part two

Reflection: The Emperors New Clothes

For this exercise I am going to use the example of Bloomberg & Chanarin. As they represent much of what I have been exploring more in Part 2. Namely confronting art or artists that initially aggravate me. When reflecting earlier on the examples from the genre Conceptual Photography, I saw the response of Sean O’Hagan, art critic for The Guardian and Observer to B&C’s work The Day Nobody Died (see fig. 1.). Like O’Hagan my threshold for self-righteous grandstanding was crossed when I learned the concept behind the work. Writing later in The Guardian, he sums it up perfectly saying “The phrase "when viewed from the right perspective" is crucial here, suggesting that there is only one "right perspective" – their own.” (O’Hagan, 2011).

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Reflection: Accidents

When first engaging with BoW I spent a day playing around with the absolute basics of photography, light itself. I had a macro adapter connected to my camera and passed light through a prism. Getting up close with a home-made colour spectrum was fun. Later on when I returned to my desk I had left the live view function on the camera where I could see the abstraction below. I aligned the camera more centrally and took a few frames. What engaged me was that all of the elements in frame are what we would call white. The shadows, the walls, window frame, blind and paper lamp.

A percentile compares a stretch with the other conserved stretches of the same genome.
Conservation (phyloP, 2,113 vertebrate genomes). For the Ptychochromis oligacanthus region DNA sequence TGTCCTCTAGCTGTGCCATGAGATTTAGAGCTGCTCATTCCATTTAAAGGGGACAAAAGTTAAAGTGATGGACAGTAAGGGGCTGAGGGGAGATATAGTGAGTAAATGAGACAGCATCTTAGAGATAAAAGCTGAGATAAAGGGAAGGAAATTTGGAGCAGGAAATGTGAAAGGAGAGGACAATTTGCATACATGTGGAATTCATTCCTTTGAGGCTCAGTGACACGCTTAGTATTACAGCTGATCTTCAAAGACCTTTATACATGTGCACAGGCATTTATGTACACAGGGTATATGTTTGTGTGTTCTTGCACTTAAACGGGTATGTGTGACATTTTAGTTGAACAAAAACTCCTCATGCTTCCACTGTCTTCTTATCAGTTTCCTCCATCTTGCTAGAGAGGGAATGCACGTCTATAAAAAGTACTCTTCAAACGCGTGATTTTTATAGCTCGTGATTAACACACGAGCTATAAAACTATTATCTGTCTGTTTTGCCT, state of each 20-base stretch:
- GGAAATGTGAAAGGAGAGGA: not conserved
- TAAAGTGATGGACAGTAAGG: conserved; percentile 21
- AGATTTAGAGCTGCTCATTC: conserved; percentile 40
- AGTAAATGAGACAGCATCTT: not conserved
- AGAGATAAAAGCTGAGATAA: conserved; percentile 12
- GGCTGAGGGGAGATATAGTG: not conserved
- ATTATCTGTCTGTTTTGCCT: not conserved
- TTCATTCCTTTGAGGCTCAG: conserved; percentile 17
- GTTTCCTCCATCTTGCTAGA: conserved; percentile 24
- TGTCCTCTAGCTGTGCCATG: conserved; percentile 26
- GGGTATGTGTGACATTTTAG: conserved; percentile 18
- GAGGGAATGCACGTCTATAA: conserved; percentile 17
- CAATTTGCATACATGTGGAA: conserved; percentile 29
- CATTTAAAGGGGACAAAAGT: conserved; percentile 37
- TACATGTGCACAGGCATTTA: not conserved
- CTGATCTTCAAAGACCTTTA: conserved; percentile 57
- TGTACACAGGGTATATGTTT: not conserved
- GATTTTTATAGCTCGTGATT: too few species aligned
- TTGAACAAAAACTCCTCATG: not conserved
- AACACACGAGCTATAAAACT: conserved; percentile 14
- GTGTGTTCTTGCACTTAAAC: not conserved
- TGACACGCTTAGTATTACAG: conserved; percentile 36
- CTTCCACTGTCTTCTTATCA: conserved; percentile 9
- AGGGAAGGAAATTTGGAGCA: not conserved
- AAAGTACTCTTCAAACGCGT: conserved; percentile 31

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Reflection: The Frank Album and Thomas Ruff's JPEG

I have a sense of ambivalence to The Frank Album. I am not particularly against the use and reuse of image sharing on the internet. For studies I frequently do so myself, referencing other artists work to articulate or support my points. However I am not seeking profit from this, as in keeping with current copyright laws I am referencing for academic and personal purpose. This is the area I find problematic.

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